Post match cool down. Stretching to get taller. Just what I need!
Dartagnan: I think it is a good idea of Maria Sharapova to remember us the real troubles caused by hard courts on players' knees. The best court for tennis players' health is the grass.
I don't think that is by chance that Sharapova needs her legs to be stretched. Everybody knows that playing a lot of tennis on hard courts, has a negative effect on your knees.
Playing exclusively on hard courts forces your knees to take quite a beating. You can stretch your quadriceps out regularly during the day (hold for at least 30 sec) as well as before and after you play. It is also beneficial to warm-up gradually before starting high level play.
An important remark about flat feet: Having flat feet can destroy your knees: Many think wonky feet are a joke - but the effects are often crippling. Flat feet — a condition affecting approximately one in five UK adults.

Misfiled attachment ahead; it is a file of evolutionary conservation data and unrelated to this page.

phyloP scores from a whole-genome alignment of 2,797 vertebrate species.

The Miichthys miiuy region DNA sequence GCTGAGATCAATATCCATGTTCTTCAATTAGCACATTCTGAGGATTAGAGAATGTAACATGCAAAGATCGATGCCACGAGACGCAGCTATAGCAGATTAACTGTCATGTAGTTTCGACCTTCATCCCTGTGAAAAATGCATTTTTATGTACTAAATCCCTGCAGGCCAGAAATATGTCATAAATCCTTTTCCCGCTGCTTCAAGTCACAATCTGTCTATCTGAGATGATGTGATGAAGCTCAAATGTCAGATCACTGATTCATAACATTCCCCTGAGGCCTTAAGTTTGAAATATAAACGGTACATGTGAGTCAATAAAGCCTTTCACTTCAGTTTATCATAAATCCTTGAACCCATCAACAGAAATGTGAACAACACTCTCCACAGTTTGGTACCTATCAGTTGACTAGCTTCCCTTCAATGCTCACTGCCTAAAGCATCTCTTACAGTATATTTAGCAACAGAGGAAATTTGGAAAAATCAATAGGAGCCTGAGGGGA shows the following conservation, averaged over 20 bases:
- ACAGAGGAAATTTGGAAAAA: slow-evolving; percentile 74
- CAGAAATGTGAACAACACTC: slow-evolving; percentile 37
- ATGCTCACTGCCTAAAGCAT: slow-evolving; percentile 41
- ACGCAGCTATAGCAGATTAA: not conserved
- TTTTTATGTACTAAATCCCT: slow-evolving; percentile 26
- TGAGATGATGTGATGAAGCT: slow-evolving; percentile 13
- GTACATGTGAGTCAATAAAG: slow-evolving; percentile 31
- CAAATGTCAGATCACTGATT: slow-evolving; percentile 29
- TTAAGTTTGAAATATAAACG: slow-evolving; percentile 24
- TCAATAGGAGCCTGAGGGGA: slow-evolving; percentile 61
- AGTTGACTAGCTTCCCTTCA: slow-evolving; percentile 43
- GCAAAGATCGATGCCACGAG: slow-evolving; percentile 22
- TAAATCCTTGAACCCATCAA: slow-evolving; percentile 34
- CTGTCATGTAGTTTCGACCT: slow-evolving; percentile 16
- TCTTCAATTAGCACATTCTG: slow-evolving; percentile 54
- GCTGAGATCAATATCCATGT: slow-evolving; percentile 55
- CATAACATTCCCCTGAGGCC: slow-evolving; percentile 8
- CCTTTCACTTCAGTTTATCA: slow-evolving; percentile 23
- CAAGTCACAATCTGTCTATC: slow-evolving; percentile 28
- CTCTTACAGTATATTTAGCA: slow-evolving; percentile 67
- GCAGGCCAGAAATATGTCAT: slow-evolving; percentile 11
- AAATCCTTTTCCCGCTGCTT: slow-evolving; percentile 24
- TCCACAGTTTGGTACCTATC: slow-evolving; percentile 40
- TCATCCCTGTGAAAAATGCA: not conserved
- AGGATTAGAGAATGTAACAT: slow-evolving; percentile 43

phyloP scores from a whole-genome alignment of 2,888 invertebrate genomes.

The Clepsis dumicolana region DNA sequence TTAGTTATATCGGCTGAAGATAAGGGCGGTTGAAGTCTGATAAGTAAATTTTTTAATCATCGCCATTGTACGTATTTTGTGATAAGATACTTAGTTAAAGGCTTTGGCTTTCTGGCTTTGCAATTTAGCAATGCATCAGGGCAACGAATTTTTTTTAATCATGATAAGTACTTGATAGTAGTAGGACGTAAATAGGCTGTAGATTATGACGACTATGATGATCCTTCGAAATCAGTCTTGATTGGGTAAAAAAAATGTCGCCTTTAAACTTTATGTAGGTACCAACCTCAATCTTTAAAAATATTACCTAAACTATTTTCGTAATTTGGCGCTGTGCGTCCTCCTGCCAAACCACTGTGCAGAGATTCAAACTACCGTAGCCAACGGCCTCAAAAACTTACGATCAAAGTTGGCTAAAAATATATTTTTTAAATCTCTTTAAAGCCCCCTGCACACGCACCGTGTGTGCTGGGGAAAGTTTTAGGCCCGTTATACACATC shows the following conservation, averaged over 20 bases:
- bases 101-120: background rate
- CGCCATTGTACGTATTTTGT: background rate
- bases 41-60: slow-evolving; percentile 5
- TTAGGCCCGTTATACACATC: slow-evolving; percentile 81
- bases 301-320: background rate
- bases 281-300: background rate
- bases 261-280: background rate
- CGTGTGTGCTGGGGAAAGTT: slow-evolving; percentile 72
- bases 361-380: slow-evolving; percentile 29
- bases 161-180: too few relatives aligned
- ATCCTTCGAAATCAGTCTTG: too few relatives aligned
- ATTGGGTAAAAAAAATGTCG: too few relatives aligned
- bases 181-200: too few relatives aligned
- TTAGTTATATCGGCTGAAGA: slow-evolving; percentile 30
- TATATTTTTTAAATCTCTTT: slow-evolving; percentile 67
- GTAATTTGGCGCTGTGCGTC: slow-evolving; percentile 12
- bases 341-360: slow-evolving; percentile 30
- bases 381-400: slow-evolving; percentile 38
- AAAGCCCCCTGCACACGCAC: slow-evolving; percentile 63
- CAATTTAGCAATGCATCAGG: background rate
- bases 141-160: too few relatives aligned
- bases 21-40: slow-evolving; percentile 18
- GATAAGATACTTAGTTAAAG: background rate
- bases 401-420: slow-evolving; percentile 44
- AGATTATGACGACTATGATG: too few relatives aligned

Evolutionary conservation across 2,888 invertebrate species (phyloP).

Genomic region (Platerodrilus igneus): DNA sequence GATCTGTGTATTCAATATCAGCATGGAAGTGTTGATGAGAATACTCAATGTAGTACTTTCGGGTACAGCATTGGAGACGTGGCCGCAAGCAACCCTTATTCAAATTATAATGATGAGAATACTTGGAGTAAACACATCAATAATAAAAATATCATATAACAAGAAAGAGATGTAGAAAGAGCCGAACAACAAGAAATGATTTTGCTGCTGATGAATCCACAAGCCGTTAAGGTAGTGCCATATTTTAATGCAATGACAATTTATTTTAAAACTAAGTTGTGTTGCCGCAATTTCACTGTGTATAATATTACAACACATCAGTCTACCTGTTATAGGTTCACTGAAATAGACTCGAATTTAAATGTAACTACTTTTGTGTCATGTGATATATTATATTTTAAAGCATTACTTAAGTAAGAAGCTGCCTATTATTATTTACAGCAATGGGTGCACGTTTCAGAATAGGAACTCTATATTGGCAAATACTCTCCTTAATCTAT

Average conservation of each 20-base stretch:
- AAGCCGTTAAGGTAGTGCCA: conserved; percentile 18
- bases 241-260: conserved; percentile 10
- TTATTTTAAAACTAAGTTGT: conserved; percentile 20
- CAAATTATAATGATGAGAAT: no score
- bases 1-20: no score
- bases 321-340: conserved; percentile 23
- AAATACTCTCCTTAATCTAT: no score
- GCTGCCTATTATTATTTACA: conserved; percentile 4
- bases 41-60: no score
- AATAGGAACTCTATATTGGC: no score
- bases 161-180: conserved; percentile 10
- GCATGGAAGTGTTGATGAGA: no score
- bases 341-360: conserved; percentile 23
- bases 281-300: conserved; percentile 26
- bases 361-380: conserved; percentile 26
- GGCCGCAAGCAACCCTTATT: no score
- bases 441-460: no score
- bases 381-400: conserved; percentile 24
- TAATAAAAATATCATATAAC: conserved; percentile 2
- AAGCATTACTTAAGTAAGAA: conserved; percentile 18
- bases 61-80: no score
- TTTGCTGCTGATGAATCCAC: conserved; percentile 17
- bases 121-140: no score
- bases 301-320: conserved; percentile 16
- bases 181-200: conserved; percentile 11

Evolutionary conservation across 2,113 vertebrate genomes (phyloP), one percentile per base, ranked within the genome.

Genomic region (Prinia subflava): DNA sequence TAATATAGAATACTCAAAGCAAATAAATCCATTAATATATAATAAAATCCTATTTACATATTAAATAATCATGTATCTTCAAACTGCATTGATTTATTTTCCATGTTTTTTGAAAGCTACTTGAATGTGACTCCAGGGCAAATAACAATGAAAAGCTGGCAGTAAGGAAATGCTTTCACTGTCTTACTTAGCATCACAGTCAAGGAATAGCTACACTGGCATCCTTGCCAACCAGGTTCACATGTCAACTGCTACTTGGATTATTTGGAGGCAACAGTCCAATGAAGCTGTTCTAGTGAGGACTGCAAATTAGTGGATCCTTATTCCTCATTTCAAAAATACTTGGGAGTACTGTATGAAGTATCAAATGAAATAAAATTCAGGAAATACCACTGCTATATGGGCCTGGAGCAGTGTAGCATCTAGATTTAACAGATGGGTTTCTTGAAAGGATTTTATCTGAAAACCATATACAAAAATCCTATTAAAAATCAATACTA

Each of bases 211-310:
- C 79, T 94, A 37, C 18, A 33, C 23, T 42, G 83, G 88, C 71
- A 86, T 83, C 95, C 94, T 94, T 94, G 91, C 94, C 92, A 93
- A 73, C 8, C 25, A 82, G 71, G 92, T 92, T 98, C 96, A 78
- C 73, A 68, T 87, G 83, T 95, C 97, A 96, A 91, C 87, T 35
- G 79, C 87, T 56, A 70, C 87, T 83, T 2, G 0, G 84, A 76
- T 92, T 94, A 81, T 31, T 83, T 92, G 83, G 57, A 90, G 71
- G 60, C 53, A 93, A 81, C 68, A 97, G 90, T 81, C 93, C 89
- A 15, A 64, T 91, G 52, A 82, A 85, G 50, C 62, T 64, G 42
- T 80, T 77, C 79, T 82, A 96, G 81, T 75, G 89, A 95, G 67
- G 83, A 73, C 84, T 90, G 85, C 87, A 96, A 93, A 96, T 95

Flat feet or other faults cause you to carry your weight through the wrong part of the foot, the doctor explains, setting off a chain reaction upwards through the body.
‘Where the knee cap connects with the thigh bone or femur, there is a V-shape groove, to help the knee cap glide up and down.
'If your feet roll inwards, the knee cap doesn’t move smoothly through this groove. We call this bad tracking and, over time, it leads to damage of the cartilage and pain.
‘Extra weight puts even more pressure on the knee cap. I often ask patients to consider how much several bags of sugar weigh and imagine the impact of an extra stone or more on their joints.’
‘Many people with pain in their lower back, hip, knees and ankles are actually suffering due to flat feet.
'Diagnosis is often missed because people imagine if there is no pain in the foot, the foot is not the root cause.’
The pain triggers a vicious circle, adds the doctor.
‘Because there is pain, people don’t exercise, which means the muscles needed to support the knee — particularly the quadriceps and hamstrings —become weak, leading to more pain.